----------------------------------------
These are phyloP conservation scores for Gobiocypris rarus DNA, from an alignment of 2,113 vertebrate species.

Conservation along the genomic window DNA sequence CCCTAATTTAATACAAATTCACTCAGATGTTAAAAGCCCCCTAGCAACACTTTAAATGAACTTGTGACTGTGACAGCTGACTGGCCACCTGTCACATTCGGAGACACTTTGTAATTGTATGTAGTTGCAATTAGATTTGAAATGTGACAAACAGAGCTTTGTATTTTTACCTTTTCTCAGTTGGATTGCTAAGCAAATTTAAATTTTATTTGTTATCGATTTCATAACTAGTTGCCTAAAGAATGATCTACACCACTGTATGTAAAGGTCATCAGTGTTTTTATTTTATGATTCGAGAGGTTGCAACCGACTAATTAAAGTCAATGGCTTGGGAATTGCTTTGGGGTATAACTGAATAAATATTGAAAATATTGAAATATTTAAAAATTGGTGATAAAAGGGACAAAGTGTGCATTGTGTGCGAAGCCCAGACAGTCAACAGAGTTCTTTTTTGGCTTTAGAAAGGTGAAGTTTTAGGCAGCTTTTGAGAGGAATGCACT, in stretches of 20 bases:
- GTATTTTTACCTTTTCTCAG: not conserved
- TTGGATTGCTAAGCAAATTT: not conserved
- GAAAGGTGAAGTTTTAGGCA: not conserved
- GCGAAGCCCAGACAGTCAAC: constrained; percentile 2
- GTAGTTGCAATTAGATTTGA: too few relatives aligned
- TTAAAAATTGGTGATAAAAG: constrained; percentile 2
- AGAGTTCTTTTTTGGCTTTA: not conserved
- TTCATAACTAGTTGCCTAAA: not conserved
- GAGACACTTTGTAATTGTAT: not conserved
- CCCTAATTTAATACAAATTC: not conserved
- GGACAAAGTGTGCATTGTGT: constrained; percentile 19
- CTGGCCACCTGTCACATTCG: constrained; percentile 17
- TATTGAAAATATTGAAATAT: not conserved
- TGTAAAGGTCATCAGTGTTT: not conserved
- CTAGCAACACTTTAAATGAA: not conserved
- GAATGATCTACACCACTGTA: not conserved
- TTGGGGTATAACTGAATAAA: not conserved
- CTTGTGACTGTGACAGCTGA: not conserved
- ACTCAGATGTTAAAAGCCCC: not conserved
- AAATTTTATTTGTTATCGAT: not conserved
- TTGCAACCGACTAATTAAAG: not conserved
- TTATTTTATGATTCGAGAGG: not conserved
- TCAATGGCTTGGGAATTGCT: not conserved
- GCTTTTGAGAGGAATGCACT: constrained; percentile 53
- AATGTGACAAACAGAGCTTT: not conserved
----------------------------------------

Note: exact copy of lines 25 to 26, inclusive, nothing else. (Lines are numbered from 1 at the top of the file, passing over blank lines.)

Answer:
- TCAATGGCTTGGGAATTGCT: not conserved
- GCTTTTGAGAGGAATGCACT: constrained; percentile 53